I just wrote this Christianity Today piece on football violence in light of the NFL’s nearly $765-million settlement with injured players. It’s stirred up a bit of interaction on Twitter, so say the least. Here’s a slice from the essay:
A sizeable portion of evangelicals do not follow boxing or mixed-martial arts due, in part, to their violent nature. Many believers may not be ready to immediately swear off their college football team or favorite pro franchise, but the NFL’s concussion settlement may cause an increasing number of believers to feel less comfortable with the violence of the game and to distance themselves from it until it is reformed and made safer. There is no reason it cannot be.
A few thoughts based on the response to the essay.
1. Football is not the same as the gladiatorial games, no.
2. But football is violence-intensive, like the games. The point of the game is to use violence. Violence is not incidental as in, say, badminton (!) or basketball. It is an integral, even essential, part of the game. That’s why I made the connection in the CT essay between the games and football. One seeks death, the other seeks violent contact.
3. We should care about human beings made in the image of God. This is true for adult athletes, and it is true for children. There is precious little research on the effect of head trauma on young athletes. Whatever Christians conclude about football, they should in every case support research on brain trauma. Information is not bad. It is good.
4. I don’t want, personally, to see football ended. I would like to see it changed. I imagine that this would mean a great deal less contact, more of a flag-football kind of game. That, as I see it, would preserve the electric beauty of the game while safeguarding its players.
5. If we reflexively respond to concerns about football violence by dismissing them, we are in one of a few possible states: 1) apathy, in which we don’t think; 2) anti-intellectualism, in which we take pride in not thinking; 3) idolatry, in which we worship football (or whatever else) and therefore refuse to hear concerns. All three states are regrettable.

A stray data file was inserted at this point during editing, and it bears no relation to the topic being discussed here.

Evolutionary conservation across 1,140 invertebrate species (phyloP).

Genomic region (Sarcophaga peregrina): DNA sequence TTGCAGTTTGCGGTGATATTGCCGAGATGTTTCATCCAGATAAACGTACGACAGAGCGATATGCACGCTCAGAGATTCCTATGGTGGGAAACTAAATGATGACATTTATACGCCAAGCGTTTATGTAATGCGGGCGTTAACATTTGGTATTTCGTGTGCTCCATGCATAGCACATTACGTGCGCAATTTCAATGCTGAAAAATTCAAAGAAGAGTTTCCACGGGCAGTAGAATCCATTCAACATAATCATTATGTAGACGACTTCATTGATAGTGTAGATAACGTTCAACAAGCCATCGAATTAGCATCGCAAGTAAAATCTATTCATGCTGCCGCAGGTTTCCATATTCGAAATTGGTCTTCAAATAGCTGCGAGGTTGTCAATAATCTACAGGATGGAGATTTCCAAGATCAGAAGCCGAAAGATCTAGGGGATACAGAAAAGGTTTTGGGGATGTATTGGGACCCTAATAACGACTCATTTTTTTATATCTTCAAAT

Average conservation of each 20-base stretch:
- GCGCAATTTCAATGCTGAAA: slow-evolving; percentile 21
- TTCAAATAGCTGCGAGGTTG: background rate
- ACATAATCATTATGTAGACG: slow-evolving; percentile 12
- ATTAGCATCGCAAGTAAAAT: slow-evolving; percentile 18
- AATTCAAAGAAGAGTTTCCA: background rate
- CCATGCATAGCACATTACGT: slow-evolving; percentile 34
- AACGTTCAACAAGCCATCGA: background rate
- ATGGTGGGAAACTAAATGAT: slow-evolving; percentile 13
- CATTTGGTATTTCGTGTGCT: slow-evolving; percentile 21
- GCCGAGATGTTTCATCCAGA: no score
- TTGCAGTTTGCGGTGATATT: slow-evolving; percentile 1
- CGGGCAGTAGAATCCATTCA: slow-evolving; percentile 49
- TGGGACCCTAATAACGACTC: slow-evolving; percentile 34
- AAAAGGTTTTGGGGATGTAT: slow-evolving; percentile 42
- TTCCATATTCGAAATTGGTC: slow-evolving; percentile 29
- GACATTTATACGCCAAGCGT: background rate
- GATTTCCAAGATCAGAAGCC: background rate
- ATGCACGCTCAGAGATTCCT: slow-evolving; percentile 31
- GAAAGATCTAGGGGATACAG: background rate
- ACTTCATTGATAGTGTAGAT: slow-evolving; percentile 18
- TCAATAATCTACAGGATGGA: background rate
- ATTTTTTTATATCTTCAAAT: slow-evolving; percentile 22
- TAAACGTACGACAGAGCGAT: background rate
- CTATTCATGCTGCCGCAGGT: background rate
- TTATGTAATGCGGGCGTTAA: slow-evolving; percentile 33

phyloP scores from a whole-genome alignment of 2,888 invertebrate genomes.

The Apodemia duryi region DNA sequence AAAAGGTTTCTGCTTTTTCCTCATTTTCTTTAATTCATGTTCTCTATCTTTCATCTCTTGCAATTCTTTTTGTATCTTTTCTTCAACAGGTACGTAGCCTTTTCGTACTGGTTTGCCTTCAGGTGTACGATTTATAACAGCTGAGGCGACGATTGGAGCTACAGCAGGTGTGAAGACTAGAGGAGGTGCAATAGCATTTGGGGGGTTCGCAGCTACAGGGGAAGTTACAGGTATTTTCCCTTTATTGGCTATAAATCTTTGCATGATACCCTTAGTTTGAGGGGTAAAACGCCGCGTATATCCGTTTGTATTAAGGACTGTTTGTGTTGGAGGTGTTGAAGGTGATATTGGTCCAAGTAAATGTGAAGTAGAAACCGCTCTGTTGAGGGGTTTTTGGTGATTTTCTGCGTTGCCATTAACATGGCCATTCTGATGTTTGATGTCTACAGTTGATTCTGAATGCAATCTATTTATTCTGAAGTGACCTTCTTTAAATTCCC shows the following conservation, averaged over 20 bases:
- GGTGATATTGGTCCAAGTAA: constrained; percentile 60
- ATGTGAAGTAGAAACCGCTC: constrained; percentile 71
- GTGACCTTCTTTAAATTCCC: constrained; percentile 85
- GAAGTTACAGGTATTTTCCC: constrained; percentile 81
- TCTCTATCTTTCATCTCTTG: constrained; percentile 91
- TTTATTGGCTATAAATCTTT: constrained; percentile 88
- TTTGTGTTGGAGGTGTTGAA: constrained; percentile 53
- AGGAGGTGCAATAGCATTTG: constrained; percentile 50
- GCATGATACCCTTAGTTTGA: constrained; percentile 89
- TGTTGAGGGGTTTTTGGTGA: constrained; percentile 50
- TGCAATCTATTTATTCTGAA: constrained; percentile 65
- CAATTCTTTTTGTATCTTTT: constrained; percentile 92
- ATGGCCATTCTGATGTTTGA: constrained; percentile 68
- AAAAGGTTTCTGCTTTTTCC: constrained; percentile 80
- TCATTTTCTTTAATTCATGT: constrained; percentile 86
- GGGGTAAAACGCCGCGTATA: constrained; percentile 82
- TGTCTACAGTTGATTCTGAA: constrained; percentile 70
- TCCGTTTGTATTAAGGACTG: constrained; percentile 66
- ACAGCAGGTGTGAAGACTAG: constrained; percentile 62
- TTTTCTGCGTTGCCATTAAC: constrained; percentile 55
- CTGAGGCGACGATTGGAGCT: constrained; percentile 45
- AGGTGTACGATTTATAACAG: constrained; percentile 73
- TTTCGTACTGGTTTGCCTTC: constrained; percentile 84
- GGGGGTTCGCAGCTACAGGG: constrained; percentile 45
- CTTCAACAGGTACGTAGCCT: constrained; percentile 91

6. I have over the years watched a lot of football. I’m a basketball guy, but I’m also a red-blooded American man. Football, as I said in the piece, is a blast to behold. I assure any and all that I have the requisite football bona fides, which means that I have watched far more of it than I ever needed to or thought my body could physically handle!
7. I didn’t pursue writing this piece. I was asked to write it by Christianity Today. I’ve largely stopped writing about football violence, in part because I’ve said my piece, and in part because I’ve been surprised to see how little interest there is among fellow believers in thinking about the game. The whole thing has been funny, because I–known to a very few for being an enthusiastic promoter of rock-ribbed biblical manhood–have been identified as one who is helping “wussify” American men. (I actually addressed that concern in the piece, and noted my own thirst for contact sports, but hey–who actually needs to read the article, right?) This has meant that I’ve received encouragement from some unlikely folks. Which is fun.
8. There is no area, outside of salvation, that evangelicals take more seriously than their sports. We are very nearly obsessed with sports. We love cultural engagement; we enthusiastically quote Abraham Kuyper’s “Every square inch of the cosmos is Christ’s!” dictum for the 7 billionth time. And yet, when it comes to our favorite things, we shut cultural engagement/worldview thinking/ethical reflection down faster than the eye can blink.
9. Therefore: if you claim to be a Christian who brings all of life under the dominion of Christ, you need to either ante up and make good on that claim–or else leave it aside. There’s no middle ground.
10. I rejoice that many football players love Jesus, are preaching the gospel, and are using their platform to spread good news.
11. I warmly and unworriedly recognize that some will disagree with me. Mine is surely a minority position, so let that be said. There are many who have played the game and are living very productive lives. Furthermore, football violence is tough to sort out. It calls for careful thinking. Godly people can disagree on this issue and its outworkings. I said that in the CT essay, and I say it again here.
I could say more; I’ll leave it here.